IMO, it has a lot to do with the power supply and the analog section of the player or DA.
New is not always better than old.Much more to good design than bit rate and upsampling.Not all agree that upsamling is so fantastic anyway.A good design is a good design,period.I use a MLevinson 37/36s,good CDP.
The old Meitner designs were special, and still hold their own today. I don't know about the Bitsteam DAC, but the IDAT series used a novel digital filter algorithm that automatically calibrated itself and would apply a normal SINC filter for optimally flat frequency response if required, or would change to a linear interpolation filter if the source material is rich in transients. The result: a time-resolute filter with no ringing on transients (giving you the benefits of a non-OS design), but with no high frequency roll-off, aliasing distortion, or stair-step "jaggies" on sine waves (thus avoiding the weaknesses of non-OS designs). It really was a DAC ahead of its time, and apparently the IDAT algorithm became the basis for Meitner's design for DSD.
Agree with the above posts, newer is not always better.
A well executed design is the key, and will stand the test of time.
Power supplies and analogue sections are two critical considerations in digital (as with AC line treatment)
i have an IDAT and am still looking for someone with one.
the sound is magnificent.21 bit resolution,liquid smooth,but not as smooth as my old 103D cartridge.even the old wadia 9 i believe rate it better than the 27ix,from people that have owned both
I recently installed an IDAT in muy system and am very pleased. I was using a Philips DVD 963 as a stand alone player and it is now used as a transport. I use it with an entry level Monster digital cable. Versus the 963 the highs are now more extended, more detail and better soundstaging. I also have a modest system that I tried it in and the difference it made it on that is staggering. I now will be looking for another IDAT for that system.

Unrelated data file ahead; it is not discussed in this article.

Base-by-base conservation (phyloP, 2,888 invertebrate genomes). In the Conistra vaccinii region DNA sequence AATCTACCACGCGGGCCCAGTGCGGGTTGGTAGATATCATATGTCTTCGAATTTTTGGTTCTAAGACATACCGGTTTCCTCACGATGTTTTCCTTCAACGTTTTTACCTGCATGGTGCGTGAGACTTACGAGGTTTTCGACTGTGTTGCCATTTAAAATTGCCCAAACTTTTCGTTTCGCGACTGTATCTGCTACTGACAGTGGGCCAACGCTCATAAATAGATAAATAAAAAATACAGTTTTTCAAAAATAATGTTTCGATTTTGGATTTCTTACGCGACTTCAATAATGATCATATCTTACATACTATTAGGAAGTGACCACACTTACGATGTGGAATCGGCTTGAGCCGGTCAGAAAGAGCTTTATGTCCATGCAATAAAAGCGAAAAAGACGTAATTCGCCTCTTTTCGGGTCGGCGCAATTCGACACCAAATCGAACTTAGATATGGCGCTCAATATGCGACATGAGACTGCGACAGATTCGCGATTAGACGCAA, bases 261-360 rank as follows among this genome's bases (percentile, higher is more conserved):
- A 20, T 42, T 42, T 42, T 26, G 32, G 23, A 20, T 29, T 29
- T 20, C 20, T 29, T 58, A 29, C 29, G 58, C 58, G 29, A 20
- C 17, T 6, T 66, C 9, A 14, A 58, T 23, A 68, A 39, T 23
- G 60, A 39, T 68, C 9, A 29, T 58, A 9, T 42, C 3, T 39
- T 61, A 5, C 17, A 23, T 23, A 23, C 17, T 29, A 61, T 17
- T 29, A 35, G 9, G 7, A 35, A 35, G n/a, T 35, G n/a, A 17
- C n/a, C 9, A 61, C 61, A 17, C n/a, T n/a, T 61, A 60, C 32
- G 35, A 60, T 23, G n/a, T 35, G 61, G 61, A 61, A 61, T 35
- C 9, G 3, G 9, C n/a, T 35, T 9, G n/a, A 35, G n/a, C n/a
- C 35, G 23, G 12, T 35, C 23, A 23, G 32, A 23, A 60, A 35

Do try an inexpensive Music Hall or Project turntable. If you like Classical and Jazz, it's pretty easy to find well-cared-for vinyl. I did the upgrade path as well, and I believe you are right--the front end is the most important part. My problem was that I couldn't find a digital front end for under $4K that did music right for my tastes. I went SACD, then finally vinyl. It was the sound I was looking for. I live near a big city, (San Fransisco), so it's easy to find a lot of used records. Have fun, but I found upgrading slightly stressful. Any upgrades will enhance digital's shortcomings in a big way.
For those with Museatex dacs, try a Moray James digital cable. I just got mine yesterday and it is leagues ahead of the 6-7 other toslink and coax cables I've tried.

And, if you haven't already, get Jon Wright(of Museatex) to upgrade the dacs to 2005 standards. I have a Bitstream with the full mods including black gate power supply , etc. upgrades and it is sublime.

Jon Wright says that the fully upgraded BitStream and IDAT are so close in performance that the difference is a subtle matter of personal taste. He also fine tunes his upgrades using Moray James cables.